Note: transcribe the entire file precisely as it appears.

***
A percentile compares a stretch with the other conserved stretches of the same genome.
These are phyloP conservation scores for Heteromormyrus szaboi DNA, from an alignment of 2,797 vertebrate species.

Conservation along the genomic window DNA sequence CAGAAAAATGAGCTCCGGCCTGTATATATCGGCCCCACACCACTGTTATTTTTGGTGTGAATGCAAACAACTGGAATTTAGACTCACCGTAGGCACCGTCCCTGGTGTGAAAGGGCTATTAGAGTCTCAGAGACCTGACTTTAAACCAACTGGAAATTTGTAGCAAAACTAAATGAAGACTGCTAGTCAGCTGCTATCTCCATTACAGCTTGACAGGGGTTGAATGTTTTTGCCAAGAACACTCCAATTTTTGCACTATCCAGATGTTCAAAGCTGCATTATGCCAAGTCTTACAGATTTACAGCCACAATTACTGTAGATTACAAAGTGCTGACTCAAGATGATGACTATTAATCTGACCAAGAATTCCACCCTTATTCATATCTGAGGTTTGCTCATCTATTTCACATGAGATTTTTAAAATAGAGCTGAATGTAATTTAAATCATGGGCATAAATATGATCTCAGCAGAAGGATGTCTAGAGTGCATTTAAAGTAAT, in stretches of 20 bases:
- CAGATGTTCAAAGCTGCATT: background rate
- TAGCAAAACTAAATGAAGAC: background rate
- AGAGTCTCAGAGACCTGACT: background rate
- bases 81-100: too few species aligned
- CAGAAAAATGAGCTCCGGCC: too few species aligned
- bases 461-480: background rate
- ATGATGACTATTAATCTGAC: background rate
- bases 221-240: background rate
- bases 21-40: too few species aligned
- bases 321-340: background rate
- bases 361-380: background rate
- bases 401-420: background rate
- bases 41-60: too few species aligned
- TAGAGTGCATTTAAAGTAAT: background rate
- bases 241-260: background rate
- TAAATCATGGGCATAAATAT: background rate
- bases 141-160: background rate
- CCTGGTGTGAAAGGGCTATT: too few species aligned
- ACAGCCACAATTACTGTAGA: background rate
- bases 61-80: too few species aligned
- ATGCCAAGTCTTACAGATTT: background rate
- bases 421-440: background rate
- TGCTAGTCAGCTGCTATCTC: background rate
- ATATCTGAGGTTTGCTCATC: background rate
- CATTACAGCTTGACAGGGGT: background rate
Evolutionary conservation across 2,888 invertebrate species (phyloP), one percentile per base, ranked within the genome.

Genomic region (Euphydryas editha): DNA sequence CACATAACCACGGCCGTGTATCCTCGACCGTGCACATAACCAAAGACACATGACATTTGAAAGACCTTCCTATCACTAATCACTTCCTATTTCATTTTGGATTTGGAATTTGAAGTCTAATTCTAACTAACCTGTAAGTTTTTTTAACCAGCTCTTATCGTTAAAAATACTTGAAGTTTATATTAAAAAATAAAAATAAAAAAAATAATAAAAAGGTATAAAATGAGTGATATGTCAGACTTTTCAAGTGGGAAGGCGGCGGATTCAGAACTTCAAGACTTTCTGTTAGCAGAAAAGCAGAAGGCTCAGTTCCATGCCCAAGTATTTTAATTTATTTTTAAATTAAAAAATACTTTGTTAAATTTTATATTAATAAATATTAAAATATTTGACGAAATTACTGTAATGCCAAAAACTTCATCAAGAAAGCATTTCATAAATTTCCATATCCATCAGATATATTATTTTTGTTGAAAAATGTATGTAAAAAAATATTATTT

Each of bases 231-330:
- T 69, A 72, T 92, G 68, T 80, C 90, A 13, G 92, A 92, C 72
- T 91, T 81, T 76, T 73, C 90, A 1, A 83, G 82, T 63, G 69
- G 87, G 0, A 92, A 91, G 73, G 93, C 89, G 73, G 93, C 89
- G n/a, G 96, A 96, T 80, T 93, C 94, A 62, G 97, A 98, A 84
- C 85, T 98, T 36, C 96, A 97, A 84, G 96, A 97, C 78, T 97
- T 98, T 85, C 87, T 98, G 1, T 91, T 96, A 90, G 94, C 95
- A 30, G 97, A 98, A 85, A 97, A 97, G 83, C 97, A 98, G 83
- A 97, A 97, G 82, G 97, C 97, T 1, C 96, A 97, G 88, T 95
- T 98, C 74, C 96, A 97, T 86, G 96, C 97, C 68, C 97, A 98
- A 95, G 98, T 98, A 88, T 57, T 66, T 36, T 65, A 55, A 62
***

A percentile compares a stretch with the other conserved stretches of the same genome.
These are phyloP conservation scores for Heteromormyrus szaboi DNA, from an alignment of 2,797 vertebrate species.

Conservation along the genomic window DNA sequence CAGAAAAATGAGCTCCGGCCTGTATATATCGGCCCCACACCACTGTTATTTTTGGTGTGAATGCAAACAACTGGAATTTAGACTCACCGTAGGCACCGTCCCTGGTGTGAAAGGGCTATTAGAGTCTCAGAGACCTGACTTTAAACCAACTGGAAATTTGTAGCAAAACTAAATGAAGACTGCTAGTCAGCTGCTATCTCCATTACAGCTTGACAGGGGTTGAATGTTTTTGCCAAGAACACTCCAATTTTTGCACTATCCAGATGTTCAAAGCTGCATTATGCCAAGTCTTACAGATTTACAGCCACAATTACTGTAGATTACAAAGTGCTGACTCAAGATGATGACTATTAATCTGACCAAGAATTCCACCCTTATTCATATCTGAGGTTTGCTCATCTATTTCACATGAGATTTTTAAAATAGAGCTGAATGTAATTTAAATCATGGGCATAAATATGATCTCAGCAGAAGGATGTCTAGAGTGCATTTAAAGTAAT, in stretches of 20 bases:
- CAGATGTTCAAAGCTGCATT: background rate
- TAGCAAAACTAAATGAAGAC: background rate
- AGAGTCTCAGAGACCTGACT: background rate
- bases 81-100: too few species aligned
- CAGAAAAATGAGCTCCGGCC: too few species aligned
- bases 461-480: background rate
- ATGATGACTATTAATCTGAC: background rate
- bases 221-240: background rate
- bases 21-40: too few species aligned
- bases 321-340: background rate
- bases 361-380: background rate
- bases 401-420: background rate
- bases 41-60: too few species aligned
- TAGAGTGCATTTAAAGTAAT: background rate
- bases 241-260: background rate
- TAAATCATGGGCATAAATAT: background rate
- bases 141-160: background rate
- CCTGGTGTGAAAGGGCTATT: too few species aligned
- ACAGCCACAATTACTGTAGA: background rate
- bases 61-80: too few species aligned
- ATGCCAAGTCTTACAGATTT: background rate
- bases 421-440: background rate
- TGCTAGTCAGCTGCTATCTC: background rate
- ATATCTGAGGTTTGCTCATC: background rate
- CATTACAGCTTGACAGGGGT: background rate
Evolutionary conservation across 2,888 invertebrate species (phyloP), one percentile per base, ranked within the genome.

Genomic region (Euphydryas editha): DNA sequence CACATAACCACGGCCGTGTATCCTCGACCGTGCACATAACCAAAGACACATGACATTTGAAAGACCTTCCTATCACTAATCACTTCCTATTTCATTTTGGATTTGGAATTTGAAGTCTAATTCTAACTAACCTGTAAGTTTTTTTAACCAGCTCTTATCGTTAAAAATACTTGAAGTTTATATTAAAAAATAAAAATAAAAAAAATAATAAAAAGGTATAAAATGAGTGATATGTCAGACTTTTCAAGTGGGAAGGCGGCGGATTCAGAACTTCAAGACTTTCTGTTAGCAGAAAAGCAGAAGGCTCAGTTCCATGCCCAAGTATTTTAATTTATTTTTAAATTAAAAAATACTTTGTTAAATTTTATATTAATAAATATTAAAATATTTGACGAAATTACTGTAATGCCAAAAACTTCATCAAGAAAGCATTTCATAAATTTCCATATCCATCAGATATATTATTTTTGTTGAAAAATGTATGTAAAAAAATATTATTT

Each of bases 231-330:
- T 69, A 72, T 92, G 68, T 80, C 90, A 13, G 92, A 92, C 72
- T 91, T 81, T 76, T 73, C 90, A 1, A 83, G 82, T 63, G 69
- G 87, G 0, A 92, A 91, G 73, G 93, C 89, G 73, G 93, C 89
- G n/a, G 96, A 96, T 80, T 93, C 94, A 62, G 97, A 98, A 84
- C 85, T 98, T 36, C 96, A 97, A 84, G 96, A 97, C 78, T 97
- T 98, T 85, C 87, T 98, G 1, T 91, T 96, A 90, G 94, C 95
- A 30, G 97, A 98, A 85, A 97, A 97, G 83, C 97, A 98, G 83
- A 97, A 97, G 82, G 97, C 97, T 1, C 96, A 97, G 88, T 95
- T 98, C 74, C 96, A 97, T 86, G 96, C 97, C 68, C 97, A 98
- A 95, G 98, T 98, A 88, T 57, T 66, T 36, T 65, A 55, A 62